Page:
The climate-change bill—which would put a limit on carbon emissions; set up a system for companies to buy and trade pollution permits; and require renewable and clean energy production—just passed the House 219-212. This is the cap and trade bill Washington State Rep. Jay Inslee (D-1) has been stumping for.

Washington State GOP Rep. Dave Reichert (R-8) crossed party lines and voted with the Democrats. Reichert was one of just eight Republicans in Congress who voted for the bill, which the GOP labeled a "tax" because they fear the new regulations will raise energy costs. (The nonpartisan Congressional Budget Office estimated the bill would cost an average family about $175 a year.)

Rep. Reichert issued this statement after his yes vote:


“Energy independence and our national security are critical issues for America. These issues transcend politics. The future of this country is on the line and we can spare no effort when it comes to leading on these issues at a global level.

“This bill is not perfect, but it is a vital step toward energy independence. America cannot maintain global leadership without innovation and new ideas, and we cannot lead if we increasingly depend on foreign nations to heat our homes and move people and goods."

Before voting with the Democrats, however, Rep. Reichert voted with Republicans for a failed amendment—essentially a substitute bill—that promoted alternative energy production at a scaled back pace. The GOP substitute would not have put a cap on carbon emissions nor created a cap and trade system to put a price on the emissions.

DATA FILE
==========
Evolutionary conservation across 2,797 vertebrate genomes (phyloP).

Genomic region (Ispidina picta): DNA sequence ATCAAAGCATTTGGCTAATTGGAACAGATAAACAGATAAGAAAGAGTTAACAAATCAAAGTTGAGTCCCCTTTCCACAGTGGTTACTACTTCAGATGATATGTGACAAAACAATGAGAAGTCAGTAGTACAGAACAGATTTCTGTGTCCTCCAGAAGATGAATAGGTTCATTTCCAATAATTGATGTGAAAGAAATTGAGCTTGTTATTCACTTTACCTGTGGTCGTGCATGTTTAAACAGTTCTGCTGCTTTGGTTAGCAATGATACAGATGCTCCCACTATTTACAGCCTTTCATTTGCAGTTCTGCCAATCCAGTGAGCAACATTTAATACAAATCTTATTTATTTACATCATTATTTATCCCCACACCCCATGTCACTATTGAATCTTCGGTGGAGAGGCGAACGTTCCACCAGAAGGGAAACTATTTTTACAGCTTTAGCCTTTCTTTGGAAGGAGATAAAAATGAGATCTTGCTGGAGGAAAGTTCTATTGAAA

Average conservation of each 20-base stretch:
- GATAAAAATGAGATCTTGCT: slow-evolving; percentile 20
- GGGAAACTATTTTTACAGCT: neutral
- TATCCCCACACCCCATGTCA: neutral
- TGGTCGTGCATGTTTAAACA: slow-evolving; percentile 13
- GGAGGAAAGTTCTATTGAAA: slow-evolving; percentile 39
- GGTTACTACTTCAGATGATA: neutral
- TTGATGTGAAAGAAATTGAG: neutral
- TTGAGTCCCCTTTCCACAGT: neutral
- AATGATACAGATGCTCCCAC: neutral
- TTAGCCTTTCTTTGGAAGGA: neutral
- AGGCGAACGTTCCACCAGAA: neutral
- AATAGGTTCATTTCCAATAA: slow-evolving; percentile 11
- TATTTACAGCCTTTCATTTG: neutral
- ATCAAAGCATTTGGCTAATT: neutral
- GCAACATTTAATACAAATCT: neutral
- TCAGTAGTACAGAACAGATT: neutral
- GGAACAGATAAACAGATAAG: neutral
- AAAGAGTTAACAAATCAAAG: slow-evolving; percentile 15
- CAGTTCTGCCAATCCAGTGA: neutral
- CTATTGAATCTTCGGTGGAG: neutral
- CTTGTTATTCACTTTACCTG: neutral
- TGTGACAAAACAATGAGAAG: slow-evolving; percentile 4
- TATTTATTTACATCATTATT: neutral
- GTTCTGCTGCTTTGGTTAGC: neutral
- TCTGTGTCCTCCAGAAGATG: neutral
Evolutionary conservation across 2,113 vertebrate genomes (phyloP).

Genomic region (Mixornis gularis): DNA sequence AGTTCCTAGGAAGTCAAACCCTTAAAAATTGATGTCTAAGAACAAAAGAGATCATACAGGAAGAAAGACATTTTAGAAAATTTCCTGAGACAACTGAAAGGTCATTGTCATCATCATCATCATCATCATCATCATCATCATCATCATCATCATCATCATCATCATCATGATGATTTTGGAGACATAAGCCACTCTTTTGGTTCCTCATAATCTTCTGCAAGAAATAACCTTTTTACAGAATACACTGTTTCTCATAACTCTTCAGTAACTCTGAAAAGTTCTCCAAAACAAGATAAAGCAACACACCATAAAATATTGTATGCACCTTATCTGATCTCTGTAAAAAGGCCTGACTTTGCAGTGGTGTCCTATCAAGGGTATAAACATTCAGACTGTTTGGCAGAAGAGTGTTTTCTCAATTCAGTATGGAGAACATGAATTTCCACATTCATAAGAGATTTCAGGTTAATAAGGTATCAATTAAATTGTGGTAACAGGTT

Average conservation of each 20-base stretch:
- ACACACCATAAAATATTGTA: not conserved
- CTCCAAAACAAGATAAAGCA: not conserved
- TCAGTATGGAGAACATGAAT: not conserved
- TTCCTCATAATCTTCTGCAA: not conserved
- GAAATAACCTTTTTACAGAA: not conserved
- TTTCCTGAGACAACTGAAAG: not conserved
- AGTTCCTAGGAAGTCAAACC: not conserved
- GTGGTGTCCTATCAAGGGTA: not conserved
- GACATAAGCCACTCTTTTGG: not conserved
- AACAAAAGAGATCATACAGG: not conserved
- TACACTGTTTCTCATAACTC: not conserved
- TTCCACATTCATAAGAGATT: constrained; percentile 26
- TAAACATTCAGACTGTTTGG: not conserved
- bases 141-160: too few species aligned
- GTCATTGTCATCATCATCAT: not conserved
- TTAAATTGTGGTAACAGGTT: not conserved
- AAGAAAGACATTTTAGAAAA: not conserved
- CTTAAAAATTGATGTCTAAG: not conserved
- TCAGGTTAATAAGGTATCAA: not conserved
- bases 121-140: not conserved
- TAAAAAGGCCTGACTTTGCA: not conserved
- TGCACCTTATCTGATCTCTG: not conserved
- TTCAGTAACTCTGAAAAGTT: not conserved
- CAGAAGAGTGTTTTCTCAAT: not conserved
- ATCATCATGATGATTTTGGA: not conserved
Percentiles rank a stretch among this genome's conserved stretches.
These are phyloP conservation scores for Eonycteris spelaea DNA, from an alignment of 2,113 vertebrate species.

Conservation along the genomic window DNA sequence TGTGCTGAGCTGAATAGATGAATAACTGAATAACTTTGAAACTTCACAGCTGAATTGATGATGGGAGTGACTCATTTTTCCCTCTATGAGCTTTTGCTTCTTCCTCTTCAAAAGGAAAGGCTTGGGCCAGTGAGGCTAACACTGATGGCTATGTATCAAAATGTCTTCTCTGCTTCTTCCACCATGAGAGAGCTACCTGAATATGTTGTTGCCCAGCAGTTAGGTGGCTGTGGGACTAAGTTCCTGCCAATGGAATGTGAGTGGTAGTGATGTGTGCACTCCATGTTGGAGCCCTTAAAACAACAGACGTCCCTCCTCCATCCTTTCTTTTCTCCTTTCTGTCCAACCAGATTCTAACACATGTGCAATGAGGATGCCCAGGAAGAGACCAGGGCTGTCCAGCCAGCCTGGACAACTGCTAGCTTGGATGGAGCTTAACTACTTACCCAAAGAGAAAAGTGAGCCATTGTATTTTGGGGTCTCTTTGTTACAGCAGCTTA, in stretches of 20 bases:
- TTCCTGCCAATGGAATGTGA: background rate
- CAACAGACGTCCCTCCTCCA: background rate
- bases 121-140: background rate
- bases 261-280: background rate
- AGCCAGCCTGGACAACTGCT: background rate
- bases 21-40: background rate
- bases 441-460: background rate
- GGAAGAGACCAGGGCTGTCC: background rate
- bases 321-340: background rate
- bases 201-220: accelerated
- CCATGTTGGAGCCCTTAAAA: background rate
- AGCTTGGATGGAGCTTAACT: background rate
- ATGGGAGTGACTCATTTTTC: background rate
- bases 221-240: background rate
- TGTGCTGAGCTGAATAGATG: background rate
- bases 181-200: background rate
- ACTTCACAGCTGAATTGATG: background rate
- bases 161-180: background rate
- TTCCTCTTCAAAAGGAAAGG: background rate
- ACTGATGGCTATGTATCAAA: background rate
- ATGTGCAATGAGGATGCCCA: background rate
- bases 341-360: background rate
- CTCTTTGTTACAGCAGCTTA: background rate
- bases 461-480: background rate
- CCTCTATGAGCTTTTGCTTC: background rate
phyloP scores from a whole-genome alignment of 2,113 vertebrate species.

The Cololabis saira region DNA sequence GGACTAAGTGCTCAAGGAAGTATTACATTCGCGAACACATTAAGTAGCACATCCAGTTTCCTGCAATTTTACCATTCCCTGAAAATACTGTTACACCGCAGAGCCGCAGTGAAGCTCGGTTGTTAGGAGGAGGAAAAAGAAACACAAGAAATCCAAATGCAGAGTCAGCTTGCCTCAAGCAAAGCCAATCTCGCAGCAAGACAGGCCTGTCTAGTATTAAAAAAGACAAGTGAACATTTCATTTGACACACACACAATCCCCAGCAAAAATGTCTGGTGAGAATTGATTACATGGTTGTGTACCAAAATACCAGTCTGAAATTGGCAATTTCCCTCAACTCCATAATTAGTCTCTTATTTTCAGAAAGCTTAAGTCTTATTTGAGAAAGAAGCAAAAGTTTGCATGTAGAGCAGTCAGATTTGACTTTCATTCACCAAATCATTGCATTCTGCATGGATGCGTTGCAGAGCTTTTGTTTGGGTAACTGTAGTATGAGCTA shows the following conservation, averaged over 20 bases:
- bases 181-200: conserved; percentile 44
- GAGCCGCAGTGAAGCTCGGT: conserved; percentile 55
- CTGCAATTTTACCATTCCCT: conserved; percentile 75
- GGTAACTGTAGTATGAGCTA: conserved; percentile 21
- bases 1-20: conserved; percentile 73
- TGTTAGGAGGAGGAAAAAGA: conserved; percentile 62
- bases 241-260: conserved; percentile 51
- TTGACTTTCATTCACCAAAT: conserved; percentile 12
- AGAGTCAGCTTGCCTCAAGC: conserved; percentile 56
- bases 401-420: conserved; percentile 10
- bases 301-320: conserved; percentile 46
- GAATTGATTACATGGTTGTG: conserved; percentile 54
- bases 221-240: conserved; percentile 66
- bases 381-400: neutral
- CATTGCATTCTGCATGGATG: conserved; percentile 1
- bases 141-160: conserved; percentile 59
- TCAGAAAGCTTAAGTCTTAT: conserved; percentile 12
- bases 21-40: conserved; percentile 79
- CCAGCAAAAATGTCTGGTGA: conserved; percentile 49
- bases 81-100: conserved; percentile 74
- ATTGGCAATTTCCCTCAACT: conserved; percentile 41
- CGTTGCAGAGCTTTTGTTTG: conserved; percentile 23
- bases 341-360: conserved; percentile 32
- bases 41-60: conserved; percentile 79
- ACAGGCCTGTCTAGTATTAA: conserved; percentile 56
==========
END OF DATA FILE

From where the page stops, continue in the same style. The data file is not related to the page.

Rep. Inslee tells PubliCola: "[The amendment] would have derailed the bill."

Inslee—who also slyly told the PubliCola after the vote, "I'm not drinking a celebratory whiskey right now,"—said he "commended" Reichert for voting for the final bill.

Here's the full roll call.

Inslee called the bill "historic," adding that while he would have preferred a more aggressive bill (the bill mandates reducing green house gas emissions 17 percent by 2020; the original version said 20 percent), "it was the best bill America could muster today—the most aggressive bill we could get consensus on with our colleagues from [coal-producing states like] West Virginia and Kentucky, and my goal was [to] pass something this year to take a first step."

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Washington state's Rep. Jay Inslee (D-1) pushed the cap and trade bill as a key member of the Energy & Commerce Committee

Inslee concluded that the bill "was a dramatic change in direction from our carbon-based energy economy."

Important footnote.  As Chris K. reported last month: At Inslee's insistence, the cap and trade system does give away some carbon permits for free (at the beginning) to energy intensive industries—like steel, cement, and wood product processing. And according to opensecrets.org, Inslee received $10,000 in campaign donations from pulp and paper corporation Weyerhaeuser, as well as $21,000 from various industrial unions.

Also a little drama (or comedy) from the floor debate: An anonymous Washington State House staffer sent me this email as the GOP was trying to stall the bill. (Technically, you can't filibuster in the House because there are time limits ... except when the leader of either party wants to go through all the amendments, a routine compendium, referred to as the Manager's Amendment, that is typically ignored.)

OMG, Minority Leader John Boehner is reading the whole manager’s amendment.

That’s 300 pages of reading to stall the vote.  Wowee.. at least he’s at page 190 or so..

It took Rep. Boehner (R-8, OH)—pronounced Bay-Ner—over a hour to go through the document. His dramatic reading today was being referred to by Democratic staffers as the "Filiboehner."

New York Times report here.

Sightline primer on the 900-page bill here.